MyPlate advises individuals to consume half of their grain servings each day as whole grains. This equates to about 3 ounces. Food manufacturers have taken note of this and many are reformulating their products and offering new ones as whole grain.
A package of one such product caught my eye in the grocery store:?Whole Grain Fig Newtons. They are considered a good source of whole grains because they contain 8 grams of whole grains per serving. To be an excellent source of whole grains a product needs to contain at least 16 grams per serving. Manufacturers have also come out with whole grain Wheat Thins and Whole Grain Triscuits. To make this easy to understand, we created the chart on this page which shows a calorie comparison between these snacking products and whole cooked grains.
While it is great that cookies are made with whole grains, they really shouldn’t count as a whole grain serving because they contain added sugar. They are a better cookie choice for those who can afford to imbibe. These cookies and crackers are clearly not the lowest calorie choices for those trying to lose weight.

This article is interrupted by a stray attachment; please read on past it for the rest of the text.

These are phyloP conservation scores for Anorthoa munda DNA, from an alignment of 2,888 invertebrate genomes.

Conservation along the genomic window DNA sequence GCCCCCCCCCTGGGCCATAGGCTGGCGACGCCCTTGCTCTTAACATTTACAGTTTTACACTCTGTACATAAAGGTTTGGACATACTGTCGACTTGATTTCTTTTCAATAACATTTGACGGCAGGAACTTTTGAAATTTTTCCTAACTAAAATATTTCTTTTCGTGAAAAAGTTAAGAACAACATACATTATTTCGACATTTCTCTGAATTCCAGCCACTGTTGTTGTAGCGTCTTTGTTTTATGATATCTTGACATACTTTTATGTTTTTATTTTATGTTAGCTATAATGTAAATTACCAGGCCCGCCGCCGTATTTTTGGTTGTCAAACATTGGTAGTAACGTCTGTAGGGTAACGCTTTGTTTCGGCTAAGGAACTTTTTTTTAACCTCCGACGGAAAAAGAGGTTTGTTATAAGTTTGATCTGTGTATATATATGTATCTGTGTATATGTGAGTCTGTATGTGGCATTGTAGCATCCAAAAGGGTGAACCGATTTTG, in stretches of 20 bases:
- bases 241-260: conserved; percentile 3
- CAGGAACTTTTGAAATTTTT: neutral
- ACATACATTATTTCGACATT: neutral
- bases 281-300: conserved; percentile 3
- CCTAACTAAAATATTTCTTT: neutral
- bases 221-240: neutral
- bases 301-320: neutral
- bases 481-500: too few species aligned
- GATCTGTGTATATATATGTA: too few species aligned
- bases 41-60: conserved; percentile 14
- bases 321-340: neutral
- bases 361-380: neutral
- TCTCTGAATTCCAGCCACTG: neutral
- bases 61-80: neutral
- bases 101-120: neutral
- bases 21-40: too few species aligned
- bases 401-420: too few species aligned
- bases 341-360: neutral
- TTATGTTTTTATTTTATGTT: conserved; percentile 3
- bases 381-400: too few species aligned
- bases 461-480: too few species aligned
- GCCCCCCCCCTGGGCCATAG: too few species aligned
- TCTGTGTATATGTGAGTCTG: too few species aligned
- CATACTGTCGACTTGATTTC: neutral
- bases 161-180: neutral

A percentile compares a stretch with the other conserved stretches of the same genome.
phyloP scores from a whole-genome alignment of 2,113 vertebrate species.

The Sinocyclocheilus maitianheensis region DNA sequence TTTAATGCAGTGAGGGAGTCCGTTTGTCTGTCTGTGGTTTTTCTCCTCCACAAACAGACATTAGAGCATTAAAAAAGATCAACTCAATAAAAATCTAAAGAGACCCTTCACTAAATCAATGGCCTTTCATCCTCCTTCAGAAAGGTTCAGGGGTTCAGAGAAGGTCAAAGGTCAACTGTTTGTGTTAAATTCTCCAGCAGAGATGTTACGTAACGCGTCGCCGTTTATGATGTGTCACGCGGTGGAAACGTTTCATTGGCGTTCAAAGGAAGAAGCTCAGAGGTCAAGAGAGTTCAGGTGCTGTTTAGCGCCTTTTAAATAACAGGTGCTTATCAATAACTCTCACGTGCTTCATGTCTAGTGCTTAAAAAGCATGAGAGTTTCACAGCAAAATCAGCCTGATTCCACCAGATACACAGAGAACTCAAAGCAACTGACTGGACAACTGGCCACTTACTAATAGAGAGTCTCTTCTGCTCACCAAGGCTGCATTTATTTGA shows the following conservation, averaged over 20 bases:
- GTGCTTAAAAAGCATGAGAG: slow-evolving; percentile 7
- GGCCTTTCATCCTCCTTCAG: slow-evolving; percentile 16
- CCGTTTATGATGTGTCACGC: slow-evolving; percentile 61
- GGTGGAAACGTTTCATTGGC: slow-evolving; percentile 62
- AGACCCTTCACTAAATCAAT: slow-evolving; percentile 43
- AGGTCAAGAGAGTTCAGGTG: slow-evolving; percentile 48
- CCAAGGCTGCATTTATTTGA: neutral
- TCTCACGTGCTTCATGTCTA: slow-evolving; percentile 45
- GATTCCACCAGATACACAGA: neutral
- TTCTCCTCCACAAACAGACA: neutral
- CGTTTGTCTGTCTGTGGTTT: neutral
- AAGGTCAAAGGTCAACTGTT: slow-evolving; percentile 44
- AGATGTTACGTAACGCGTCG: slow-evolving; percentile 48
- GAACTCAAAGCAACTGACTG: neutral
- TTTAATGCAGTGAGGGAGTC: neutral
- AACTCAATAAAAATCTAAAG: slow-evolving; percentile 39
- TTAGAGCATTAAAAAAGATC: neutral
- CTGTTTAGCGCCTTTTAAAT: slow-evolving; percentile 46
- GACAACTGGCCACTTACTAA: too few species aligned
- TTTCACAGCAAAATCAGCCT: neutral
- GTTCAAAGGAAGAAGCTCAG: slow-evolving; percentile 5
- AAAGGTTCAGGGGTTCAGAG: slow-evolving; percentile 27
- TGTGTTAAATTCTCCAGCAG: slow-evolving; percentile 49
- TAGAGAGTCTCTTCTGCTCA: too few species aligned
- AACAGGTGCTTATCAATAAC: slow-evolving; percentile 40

1 ounce cooked oatmeal 17
1 ounce cooked brown rice 31
1 ounce cooked barley 34
1 ounce cooked whole wheat pasta 35
1 ounce whole grain bread 76
1 ounce whole grain Fig Newtons 100
1 ounce whole grain Triscuits 120
1 ounce whole grain Wheat Thins 121
Judy’s passion for cooking began with helping her grandmother make raisin oatmeal for breakfast. From there she earned her first food service job at 15, was accepted to the world famous Culinary Institute of America at 18 (where she graduated second in her class), and went on to the Fachschule Richemont in Switzerland where she focused on pastry arts and baking. But after learning that the quality of a croissant directly varies with how much butter it has, Judy sought to challenge herself by coming up with recipes that were as healthy as they were tasty.
Judy received The Culinary Institute of America’s Pro Chef II certification, the American Culinary Federation Bronze Medal, Gold Medal, and ACF Chef of the Year. Her enthusiasm for eating nutritiously and deliciously leads her to constantly innovate and use the latest in nutritional science to guide her creativity, from putting new twists on fajitas to adapting Italian brownies to include ingredients like toasted nuts and cooked honey. Judy’s publishing company, Food and Health Communications, is dedicated to her vision that everyone can make food that tastes as good as it is for you.